Research suggests that mimivirus ingested by an amoeba enters the cell in a membranous compartment that fuses with lysosomes, which are digestive organelles. The activity of lysosomal enzymes is predicted to cause the stargate portal to open. An internal membrane within the mimivirus then apparently fuses with the surrounding membrane compartment, forming a conduit through which the viral genome passes into the cytoplasm of the host. A viral-assembly complex called a replication factory then forms in the cytoplasm around the viral core. The replication factory expands until it occupies a large fraction of the cell volume six hours after the initial infection.
In the replication factory, empty, partially assembled viral capsids without fibers undergo DNA packaging. Curiously, DNA packaging is reported to occur through faces of the viral capsid that are not the stargate—DNA entry into and exit from the virion apparently occur at different portals, which is very unusual for a virus.
In 2008, a new strain of mimivirus was isolated from another cooling tower, this one in Paris. With a slightly larger genome than mimivirus, the new strain was named mamavirus, and it brought with it a surprise—a parasite virus named Sputnik. Viral satellites, which are quite common, are subviral agents consisting of small amounts of nucleic acid whose replication depends on a viral genome. In this case, the viral companion may be imperfectly named, since Sputnik appears to be not merely a satellite but a legitimate parasite of its host. When present, it interferes with the infectivity of mamavirus in amoebae and appears to cause the formation of defective mamavirus virions, which is not the case for traditional satellite viruses. This unprecedented property and other features of its lifestyle have led to the proposal of a new group and new name, virophage, for viruses that parasitize giant viruses. A paper published in April 2011 reports on a new strain of mimivirus infected by a new strain of virophage. In the busy enterprise of giant virus research, news comes fast and often.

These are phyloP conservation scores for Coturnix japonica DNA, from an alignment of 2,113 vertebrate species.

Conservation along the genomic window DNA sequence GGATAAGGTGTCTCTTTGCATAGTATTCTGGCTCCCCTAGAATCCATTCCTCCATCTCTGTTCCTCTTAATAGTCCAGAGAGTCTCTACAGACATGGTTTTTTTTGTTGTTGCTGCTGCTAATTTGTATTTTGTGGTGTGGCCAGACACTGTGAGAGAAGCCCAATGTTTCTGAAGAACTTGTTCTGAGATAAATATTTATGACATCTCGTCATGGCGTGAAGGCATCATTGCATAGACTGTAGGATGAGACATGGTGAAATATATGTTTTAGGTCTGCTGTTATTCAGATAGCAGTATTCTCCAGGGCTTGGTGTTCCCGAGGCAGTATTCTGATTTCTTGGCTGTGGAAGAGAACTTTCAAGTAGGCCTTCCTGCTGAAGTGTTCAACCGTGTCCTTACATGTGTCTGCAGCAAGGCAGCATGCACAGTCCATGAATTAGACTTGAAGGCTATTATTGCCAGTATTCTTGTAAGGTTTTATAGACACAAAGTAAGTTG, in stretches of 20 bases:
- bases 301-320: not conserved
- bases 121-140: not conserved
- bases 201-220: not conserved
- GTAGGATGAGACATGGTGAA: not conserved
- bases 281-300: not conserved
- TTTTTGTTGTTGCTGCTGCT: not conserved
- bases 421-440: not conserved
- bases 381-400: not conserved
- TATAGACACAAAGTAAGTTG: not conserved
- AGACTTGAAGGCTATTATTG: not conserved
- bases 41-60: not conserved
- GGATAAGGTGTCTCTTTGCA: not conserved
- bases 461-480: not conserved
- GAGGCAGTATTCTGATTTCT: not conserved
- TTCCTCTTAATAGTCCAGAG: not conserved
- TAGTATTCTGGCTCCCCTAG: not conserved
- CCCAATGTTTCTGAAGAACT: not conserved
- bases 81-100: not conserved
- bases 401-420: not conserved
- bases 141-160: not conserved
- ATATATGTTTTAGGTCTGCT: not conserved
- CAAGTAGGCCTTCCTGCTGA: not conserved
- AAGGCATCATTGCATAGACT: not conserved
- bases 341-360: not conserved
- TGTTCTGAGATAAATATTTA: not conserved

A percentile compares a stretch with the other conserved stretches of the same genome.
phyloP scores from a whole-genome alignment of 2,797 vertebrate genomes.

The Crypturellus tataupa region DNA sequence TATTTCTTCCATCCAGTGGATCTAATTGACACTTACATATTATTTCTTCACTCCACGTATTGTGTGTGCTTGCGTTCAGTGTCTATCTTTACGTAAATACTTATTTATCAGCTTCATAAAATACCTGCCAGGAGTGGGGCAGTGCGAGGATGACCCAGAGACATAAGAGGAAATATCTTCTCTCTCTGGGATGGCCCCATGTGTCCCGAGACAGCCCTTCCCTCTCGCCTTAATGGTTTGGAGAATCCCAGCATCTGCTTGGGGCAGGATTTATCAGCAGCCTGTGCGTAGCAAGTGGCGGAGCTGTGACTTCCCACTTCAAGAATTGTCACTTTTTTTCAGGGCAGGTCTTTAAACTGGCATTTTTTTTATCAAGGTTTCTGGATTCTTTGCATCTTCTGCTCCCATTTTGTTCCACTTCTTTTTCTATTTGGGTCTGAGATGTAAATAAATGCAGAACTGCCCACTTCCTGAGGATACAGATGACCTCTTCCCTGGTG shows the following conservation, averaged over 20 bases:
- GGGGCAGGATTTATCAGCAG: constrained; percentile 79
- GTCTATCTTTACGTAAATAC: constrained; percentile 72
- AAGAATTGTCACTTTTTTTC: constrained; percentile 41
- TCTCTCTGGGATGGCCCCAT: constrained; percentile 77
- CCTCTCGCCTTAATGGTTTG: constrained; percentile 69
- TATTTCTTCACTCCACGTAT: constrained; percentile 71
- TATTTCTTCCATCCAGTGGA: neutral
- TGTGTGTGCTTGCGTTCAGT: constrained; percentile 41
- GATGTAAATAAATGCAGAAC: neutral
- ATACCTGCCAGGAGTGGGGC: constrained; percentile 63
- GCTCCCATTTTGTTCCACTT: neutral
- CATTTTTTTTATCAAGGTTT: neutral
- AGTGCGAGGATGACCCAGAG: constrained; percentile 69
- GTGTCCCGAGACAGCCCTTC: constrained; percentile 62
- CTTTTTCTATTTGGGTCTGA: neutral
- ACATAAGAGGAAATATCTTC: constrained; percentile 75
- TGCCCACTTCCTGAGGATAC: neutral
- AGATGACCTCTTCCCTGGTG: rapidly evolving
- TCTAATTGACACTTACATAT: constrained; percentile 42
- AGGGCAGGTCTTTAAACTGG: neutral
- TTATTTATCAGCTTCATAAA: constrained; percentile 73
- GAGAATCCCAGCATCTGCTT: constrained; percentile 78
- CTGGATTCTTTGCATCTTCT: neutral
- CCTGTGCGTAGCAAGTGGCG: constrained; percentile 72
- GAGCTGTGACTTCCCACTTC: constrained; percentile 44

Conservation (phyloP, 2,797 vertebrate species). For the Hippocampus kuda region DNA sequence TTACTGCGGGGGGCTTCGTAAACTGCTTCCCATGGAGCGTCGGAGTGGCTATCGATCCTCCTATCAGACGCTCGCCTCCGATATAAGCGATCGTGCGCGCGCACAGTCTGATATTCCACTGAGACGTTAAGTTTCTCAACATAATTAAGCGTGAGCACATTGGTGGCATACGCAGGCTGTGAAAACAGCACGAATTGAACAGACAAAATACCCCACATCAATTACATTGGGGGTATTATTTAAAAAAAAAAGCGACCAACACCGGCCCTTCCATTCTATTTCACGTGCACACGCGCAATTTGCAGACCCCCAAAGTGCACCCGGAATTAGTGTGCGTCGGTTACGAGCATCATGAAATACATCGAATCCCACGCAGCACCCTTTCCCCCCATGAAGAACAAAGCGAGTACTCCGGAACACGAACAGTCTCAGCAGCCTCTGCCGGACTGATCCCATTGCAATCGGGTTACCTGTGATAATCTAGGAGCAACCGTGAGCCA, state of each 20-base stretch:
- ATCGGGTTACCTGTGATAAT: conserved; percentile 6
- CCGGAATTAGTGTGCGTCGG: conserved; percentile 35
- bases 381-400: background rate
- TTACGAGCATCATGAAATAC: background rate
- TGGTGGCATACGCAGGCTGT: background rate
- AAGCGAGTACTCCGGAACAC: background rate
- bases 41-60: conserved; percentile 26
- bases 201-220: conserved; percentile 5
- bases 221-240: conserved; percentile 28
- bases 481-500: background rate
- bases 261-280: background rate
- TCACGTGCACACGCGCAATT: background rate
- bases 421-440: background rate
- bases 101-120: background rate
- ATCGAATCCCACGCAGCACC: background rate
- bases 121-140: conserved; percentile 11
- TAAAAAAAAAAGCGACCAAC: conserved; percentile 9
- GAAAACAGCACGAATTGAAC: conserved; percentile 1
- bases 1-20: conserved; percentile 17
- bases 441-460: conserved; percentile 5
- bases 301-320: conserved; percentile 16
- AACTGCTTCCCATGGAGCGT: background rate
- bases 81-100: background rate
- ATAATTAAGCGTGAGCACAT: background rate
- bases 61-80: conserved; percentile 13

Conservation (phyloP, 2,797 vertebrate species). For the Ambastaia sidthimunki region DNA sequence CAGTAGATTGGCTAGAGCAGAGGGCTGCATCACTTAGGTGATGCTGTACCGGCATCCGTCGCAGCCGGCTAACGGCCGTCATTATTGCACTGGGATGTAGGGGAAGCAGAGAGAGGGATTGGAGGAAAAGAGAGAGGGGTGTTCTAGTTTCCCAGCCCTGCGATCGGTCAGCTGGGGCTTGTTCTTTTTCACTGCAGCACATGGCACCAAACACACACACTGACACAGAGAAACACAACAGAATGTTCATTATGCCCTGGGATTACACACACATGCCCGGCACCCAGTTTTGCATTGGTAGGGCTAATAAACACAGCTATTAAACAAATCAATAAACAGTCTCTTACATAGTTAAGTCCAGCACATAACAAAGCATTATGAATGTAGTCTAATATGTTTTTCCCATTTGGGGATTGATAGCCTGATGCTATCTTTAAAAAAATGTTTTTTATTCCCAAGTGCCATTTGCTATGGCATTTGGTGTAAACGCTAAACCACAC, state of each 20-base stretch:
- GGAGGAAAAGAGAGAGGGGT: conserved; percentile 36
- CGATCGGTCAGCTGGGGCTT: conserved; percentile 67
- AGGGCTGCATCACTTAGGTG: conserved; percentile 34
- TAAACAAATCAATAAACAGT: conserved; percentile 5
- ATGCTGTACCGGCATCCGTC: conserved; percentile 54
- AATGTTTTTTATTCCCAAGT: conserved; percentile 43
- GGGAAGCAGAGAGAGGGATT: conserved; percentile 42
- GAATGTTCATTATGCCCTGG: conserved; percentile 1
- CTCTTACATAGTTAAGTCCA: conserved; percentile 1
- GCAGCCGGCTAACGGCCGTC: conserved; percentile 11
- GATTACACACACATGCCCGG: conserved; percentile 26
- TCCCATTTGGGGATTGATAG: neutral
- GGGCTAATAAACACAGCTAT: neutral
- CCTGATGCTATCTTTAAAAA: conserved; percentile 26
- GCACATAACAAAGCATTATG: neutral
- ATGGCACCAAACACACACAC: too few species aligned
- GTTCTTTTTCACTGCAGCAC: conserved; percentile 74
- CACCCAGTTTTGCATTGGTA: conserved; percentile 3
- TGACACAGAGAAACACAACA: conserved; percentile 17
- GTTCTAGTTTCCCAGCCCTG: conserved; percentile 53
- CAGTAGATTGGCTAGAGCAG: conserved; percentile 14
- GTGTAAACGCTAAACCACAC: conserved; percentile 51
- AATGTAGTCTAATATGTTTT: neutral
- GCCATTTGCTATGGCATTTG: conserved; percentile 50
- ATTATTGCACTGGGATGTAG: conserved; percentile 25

The origin of the NCLDV group is controversial. Upon discovery of mimivirus, some researchers, addressing its huge number of genes with no detectable resemblance to any cellular genes—86 percent of the total coding sequences in mimivirus—concluded that NCLDVs should be considered a fourth domain of life alongside the Archaea, Bacteria and Eukarya. It has been suggested that some NCLDV genes may have arisen from the same ancient gene pool from which sprang the prokaryotes and eukaryotes. (Click the image at right for a discussion of the place of viruses in the tree of life.)
An interesting pair of contrasting hypotheses suggest that given the size and complexity of NCLDV genomes, either the ancestor of modern NCLDVs may have given rise to the eukaryotic genome itself, or decay of a eukaryotic genome may have produced the genome of the NCLDV family. Horizontal gene transfer between virus and host has also played an important role in the evolution of NCLDVs (and their host cells), beginning far back in biological history.